It would be interesting for me to read a post from you that spoke more directly to the symbolism used in church services that may be unique to NZ (or the Southern Hemisphere as a whole.)

  2. Colossians 3:16-17 springs to mind as an ongoing antidote to tendencies to multiply festivals.

    2 Corinthians 1:17-19 springs to mind as an ongoing antidote to tendencies to multiply liturgical, lectionary and calendrical alternatives!

    1. Thanks, Peter. I understand some people really love “Baroque” liturgical approaches, where everything is complex and with convoluted esoteric interpretations, the approach of majority liturgical scholarship is towards decluttering and simplifying. Blessings.

  3. I too am a little confused. Are you suggesting that the Candlemas part of today’s feast be placed in a more sensible place in the seasonal year, such as August 6 (Hiroshima, bu thexway is in the northern hemishpere) leaving us to observe the Presentation part of today’s feast to the day itself?

    1. Clearly, I need to improve my writing skills… Alex. In England, I think candles and images of light conquering darkness work well in the winter. I’m suggesting we find Southern Hemisphere celebrations when candles might be a good symbol in our Southern-Hemisphere winter. The feast of the Transfiguration, August 6, sits pretty much at the same point in the Southern-Hemisphere seasonal year as the Feast of the Presentation does in the Northern Hemisphere, so why not use candles in the Southern Hemisphere for the Feast of the Transfiguration? Does this make any sense? Blessings.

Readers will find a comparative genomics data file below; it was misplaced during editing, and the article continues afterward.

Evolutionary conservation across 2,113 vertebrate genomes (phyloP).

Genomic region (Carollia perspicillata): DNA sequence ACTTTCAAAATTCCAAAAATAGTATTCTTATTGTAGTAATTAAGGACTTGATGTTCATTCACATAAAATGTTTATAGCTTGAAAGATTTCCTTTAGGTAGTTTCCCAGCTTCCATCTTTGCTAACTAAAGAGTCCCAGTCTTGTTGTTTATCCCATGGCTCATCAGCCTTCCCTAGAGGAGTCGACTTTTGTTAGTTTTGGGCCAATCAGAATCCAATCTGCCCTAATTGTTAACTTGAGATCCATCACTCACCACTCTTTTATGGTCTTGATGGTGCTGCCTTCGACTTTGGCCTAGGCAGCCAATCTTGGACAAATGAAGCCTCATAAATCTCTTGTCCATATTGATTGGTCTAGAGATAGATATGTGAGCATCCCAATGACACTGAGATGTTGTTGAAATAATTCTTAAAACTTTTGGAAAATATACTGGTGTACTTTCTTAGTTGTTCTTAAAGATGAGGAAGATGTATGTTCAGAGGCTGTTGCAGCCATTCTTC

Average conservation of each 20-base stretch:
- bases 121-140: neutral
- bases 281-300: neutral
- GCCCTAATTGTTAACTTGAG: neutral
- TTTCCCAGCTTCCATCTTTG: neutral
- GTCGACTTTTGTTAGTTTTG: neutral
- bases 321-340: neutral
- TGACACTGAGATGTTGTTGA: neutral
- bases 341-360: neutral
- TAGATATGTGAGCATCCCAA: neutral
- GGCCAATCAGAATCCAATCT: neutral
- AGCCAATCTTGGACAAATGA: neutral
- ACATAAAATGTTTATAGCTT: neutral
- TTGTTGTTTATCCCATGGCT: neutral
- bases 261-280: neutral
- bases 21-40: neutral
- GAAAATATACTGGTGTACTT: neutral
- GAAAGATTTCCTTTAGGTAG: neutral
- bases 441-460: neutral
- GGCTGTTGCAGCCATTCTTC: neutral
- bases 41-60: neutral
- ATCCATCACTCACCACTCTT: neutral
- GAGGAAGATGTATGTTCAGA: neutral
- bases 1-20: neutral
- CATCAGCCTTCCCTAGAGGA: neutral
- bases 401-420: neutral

4. On 2 February I happened to visit the Kemp House in Kerikeri and heard the guide give a well-meant if clumsy account of why a lamp is kept burning there as a symbol of and to give thanks for the work of the early missionaries. Apt for the week children usually start school in NZ too.

  5. Why not change the emphasis from lit candles and darkness back to the real focus, the Presentation of the Lord. In the medieval church, the blessing of candles on this day was done after Terce, in broad daylight. You could make something of the ceremony of blessing unlit candles for everyone to take home and use all year, and, at the end, give everyone a single lit taper for a procession, inside your church, or, if you have one, to the graveyard, or a nearby cemetery, to symbolise Christ as the light shining on those who live in the shadow of death.